general strike

general strike

European Strike November 14

MADRID | Governments throughout Europe should be less confident that ever before about this general strike passing by without further consequences. From Madrid and Lisbon to Athens, the European middle classes are getting more and more restless.


What Wall Street read: Spanish strike doesn’t help to get down bond yields

NEW YORK | US media coverage of Spanish general strike was scarce in the morning, and increased during the day, never making the biggest headline. The online edition of major generalist or business newspaper didn’t include it among their main subjects, or did only briefly. NYT kept it in a low position.  WSJ reported on it only on its World section, and the strike wasn’t even the leading headline there….


Spain’s general strike: a first for president Rajoy, a second defeat for the unions

On March 29 at midday, while those joining the nation-wide protest in Madrid celebrated that a major store like Cortefiel had begun to close its doors, electricity demand recorded an almost imperceptible 1.5pc shorter fall that the 17.5% drop caused by the last general strike seen in the country, back in September. Having it had no discernible impact then, it seems rather logical to assume that this one will not leave any…

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Weekend link fest

A curated selection of links we hope can enlighten us all; some come from our corner, some do from other corners of the net. And as always, our comment widgets are anxious to get your suggestions. Anglo-Saxon banker-bashing, this time from one of them! Why a general strike in Spain is not what once was Fed’s bank stress tests? Don’t trust them The day the UK felt vulnerAAAble A review of…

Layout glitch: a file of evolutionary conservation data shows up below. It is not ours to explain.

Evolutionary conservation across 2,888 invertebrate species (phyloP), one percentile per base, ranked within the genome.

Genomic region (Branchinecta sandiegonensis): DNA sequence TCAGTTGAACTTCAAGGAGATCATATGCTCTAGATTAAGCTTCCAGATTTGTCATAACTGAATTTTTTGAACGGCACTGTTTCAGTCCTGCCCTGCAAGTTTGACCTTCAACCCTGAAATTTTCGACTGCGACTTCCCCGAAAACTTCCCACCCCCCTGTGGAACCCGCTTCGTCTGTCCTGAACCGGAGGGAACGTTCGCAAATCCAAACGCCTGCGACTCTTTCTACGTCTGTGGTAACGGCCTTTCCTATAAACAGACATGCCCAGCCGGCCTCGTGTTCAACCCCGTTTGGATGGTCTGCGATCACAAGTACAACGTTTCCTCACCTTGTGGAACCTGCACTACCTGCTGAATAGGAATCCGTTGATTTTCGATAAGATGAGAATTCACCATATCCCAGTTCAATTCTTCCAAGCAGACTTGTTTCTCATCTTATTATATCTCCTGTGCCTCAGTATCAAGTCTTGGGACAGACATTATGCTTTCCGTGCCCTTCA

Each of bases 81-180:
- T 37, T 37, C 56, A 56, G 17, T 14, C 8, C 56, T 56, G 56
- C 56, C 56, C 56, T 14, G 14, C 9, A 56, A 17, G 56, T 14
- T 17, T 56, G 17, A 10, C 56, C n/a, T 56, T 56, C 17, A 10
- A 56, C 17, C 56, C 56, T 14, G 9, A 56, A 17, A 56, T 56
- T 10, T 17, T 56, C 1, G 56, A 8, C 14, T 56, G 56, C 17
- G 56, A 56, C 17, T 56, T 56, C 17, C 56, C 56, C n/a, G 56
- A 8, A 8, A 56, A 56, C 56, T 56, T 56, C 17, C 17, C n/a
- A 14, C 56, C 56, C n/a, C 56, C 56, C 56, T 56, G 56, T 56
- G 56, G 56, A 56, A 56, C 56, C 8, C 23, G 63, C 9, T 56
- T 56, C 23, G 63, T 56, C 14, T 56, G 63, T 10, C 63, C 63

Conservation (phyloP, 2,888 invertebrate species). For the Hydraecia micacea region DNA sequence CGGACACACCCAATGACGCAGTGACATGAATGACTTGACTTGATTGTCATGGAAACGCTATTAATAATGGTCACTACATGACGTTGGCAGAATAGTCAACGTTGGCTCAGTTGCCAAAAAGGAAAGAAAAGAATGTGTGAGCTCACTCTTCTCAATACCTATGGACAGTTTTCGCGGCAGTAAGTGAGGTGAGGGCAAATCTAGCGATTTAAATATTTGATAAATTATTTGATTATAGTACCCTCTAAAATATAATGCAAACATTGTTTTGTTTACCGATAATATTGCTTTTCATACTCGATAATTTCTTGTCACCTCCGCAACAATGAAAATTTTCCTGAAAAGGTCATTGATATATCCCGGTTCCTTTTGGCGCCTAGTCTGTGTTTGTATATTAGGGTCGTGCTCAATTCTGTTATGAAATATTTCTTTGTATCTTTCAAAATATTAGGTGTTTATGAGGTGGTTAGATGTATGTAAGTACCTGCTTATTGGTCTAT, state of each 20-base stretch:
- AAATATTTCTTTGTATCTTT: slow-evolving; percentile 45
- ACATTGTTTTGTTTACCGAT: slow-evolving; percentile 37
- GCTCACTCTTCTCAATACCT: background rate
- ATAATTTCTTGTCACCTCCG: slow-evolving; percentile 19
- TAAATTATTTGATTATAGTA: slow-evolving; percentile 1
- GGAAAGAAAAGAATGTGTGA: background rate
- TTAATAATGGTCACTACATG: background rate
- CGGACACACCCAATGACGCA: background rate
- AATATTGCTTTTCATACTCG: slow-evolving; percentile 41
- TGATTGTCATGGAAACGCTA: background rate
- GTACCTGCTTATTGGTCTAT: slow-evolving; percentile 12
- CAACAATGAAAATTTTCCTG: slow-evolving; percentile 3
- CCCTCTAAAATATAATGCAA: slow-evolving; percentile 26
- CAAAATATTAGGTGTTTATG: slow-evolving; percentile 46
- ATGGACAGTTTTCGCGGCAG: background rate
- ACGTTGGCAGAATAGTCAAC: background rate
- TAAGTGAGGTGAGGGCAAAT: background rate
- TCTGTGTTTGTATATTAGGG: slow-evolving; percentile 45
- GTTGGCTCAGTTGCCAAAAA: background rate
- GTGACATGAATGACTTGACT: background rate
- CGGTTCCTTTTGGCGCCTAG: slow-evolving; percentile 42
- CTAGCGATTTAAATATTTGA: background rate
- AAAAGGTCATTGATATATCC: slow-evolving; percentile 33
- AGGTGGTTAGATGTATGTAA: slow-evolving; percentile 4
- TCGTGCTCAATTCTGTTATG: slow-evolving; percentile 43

General strike for the umpteenth time in Spain: a worn out threat

MADRID | The general strike announced for March 29 will be the ninth in Spain’s modern democracy, the 12th if we start counting from the day dictator Francisco Franco died. The general strike is part of unions’ mythology, meaning a show of extra impact and a demonstration of power. There were revolutionary general strikes in 1917 and 1934, even in July 1936 after the coup d’état that was later called Alzamiento,…

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Monday’s US charts (especially) for Spain’s labour union leaders

By Luis Arroyo, in Madrid | While some Spanish labour union leaders attend press conferences dressed up in expensive Rolex watches, employment numbers increase somewhere else: in the US, as this graphics show and economist Tim Duy explains in his post. Hiring activity in the US raises 245,000 new jobs since last December. It always is inconvenient and very imperfect to compare different national labour markets and I know better. Yet,…